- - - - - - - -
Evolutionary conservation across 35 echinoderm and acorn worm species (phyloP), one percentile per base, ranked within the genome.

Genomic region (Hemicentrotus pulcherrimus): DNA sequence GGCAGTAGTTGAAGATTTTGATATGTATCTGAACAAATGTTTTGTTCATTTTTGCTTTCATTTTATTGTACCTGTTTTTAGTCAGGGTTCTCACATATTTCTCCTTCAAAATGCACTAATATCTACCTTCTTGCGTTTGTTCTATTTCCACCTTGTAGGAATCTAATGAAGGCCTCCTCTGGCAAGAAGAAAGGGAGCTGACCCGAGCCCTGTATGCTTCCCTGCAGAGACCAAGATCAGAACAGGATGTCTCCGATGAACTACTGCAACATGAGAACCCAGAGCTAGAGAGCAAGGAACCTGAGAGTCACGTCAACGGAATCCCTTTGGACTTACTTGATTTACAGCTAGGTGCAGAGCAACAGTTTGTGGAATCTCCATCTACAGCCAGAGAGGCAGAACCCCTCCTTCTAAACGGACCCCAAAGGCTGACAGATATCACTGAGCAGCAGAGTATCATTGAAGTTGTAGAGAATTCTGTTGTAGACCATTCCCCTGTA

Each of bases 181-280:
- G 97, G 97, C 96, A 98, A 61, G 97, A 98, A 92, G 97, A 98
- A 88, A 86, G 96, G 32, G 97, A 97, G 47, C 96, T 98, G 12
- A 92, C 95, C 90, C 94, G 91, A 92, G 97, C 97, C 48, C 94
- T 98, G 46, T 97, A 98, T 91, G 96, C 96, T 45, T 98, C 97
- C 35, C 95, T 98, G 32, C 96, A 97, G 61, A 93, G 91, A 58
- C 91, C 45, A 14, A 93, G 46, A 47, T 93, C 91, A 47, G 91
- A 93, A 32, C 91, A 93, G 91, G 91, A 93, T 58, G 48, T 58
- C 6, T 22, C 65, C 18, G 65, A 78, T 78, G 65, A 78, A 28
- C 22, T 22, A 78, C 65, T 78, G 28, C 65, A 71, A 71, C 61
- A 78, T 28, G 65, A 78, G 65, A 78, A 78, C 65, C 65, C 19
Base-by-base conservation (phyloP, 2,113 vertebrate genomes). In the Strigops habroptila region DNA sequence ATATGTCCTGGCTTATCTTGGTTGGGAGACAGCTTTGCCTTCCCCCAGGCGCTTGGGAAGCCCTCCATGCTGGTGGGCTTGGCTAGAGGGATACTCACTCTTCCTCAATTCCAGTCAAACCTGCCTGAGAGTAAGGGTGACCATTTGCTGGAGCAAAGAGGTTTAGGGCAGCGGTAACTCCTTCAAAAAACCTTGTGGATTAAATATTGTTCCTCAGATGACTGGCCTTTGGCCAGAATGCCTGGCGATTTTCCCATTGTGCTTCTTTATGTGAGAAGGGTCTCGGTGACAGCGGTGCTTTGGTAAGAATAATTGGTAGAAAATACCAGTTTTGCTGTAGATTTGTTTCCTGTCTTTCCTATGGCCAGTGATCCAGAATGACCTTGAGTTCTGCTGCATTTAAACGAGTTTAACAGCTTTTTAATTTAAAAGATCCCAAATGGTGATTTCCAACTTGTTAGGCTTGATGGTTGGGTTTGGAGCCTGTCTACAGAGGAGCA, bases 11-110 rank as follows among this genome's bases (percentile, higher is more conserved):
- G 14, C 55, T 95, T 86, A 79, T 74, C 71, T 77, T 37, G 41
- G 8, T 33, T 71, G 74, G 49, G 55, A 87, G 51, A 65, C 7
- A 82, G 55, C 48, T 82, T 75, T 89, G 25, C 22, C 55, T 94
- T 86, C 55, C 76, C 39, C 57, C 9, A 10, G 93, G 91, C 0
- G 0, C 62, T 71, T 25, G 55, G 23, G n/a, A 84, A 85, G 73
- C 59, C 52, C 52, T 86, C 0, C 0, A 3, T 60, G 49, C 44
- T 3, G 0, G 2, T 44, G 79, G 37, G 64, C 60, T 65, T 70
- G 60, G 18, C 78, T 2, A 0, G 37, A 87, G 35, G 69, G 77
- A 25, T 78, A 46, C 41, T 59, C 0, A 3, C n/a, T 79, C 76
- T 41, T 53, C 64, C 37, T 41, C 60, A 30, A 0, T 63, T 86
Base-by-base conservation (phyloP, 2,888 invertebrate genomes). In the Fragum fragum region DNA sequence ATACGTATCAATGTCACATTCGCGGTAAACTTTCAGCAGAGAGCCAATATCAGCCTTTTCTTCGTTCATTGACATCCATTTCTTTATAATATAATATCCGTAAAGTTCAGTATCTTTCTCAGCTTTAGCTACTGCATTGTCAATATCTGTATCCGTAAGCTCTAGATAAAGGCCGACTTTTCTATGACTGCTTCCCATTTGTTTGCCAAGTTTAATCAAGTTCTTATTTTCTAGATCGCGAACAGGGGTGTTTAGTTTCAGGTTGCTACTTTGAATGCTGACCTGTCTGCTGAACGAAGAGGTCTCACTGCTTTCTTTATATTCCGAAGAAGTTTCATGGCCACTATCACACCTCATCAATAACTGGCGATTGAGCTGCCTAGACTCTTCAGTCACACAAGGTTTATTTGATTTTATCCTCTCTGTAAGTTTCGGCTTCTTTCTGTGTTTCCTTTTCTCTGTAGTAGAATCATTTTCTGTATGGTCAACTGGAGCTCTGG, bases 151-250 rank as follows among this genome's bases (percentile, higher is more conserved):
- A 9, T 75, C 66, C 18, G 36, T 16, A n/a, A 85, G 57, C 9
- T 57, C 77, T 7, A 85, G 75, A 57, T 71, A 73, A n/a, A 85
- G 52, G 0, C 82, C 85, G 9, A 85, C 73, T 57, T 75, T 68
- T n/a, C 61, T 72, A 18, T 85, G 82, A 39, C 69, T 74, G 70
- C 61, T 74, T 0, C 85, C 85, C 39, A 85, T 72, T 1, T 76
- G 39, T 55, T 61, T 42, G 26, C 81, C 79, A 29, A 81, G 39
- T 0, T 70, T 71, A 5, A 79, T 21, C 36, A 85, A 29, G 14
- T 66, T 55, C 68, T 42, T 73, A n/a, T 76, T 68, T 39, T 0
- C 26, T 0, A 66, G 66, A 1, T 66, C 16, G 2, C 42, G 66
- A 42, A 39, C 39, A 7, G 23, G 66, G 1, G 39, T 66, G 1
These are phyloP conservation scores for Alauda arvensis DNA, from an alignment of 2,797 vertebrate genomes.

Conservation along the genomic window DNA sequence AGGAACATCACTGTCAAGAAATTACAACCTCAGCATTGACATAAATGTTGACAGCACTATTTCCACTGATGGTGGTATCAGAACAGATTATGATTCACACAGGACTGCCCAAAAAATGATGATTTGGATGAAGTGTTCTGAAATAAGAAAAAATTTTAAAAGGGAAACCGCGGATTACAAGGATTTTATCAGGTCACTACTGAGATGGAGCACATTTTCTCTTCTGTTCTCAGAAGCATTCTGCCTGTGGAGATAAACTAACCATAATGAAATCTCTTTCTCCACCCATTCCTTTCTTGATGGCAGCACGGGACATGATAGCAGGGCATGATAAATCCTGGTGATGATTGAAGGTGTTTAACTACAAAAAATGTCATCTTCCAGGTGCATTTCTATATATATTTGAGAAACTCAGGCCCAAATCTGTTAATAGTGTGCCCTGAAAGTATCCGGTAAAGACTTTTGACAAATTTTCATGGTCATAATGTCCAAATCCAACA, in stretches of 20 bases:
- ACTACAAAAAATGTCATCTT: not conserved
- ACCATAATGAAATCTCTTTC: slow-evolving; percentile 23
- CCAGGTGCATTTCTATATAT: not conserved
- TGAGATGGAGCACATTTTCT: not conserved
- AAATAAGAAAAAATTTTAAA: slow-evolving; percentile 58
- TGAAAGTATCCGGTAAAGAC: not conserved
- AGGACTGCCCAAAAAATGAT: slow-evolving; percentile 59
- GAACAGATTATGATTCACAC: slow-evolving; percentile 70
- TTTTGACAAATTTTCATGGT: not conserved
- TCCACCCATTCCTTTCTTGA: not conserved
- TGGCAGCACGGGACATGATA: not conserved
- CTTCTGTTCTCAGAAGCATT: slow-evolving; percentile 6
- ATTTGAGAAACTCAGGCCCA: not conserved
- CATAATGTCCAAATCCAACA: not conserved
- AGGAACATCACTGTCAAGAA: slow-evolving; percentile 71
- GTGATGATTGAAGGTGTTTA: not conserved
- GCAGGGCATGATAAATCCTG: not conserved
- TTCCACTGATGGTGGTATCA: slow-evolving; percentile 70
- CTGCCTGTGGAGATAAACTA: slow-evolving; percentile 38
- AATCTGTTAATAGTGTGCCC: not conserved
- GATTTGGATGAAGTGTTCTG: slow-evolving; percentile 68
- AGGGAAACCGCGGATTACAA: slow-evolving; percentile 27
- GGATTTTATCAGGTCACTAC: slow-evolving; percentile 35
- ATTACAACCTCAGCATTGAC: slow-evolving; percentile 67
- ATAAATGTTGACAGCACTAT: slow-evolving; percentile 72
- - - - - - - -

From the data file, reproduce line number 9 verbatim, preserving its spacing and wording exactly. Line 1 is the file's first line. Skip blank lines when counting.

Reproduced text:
- C 91, C 45, A 14, A 93, G 46, A 47, T 93, C 91, A 47, G 91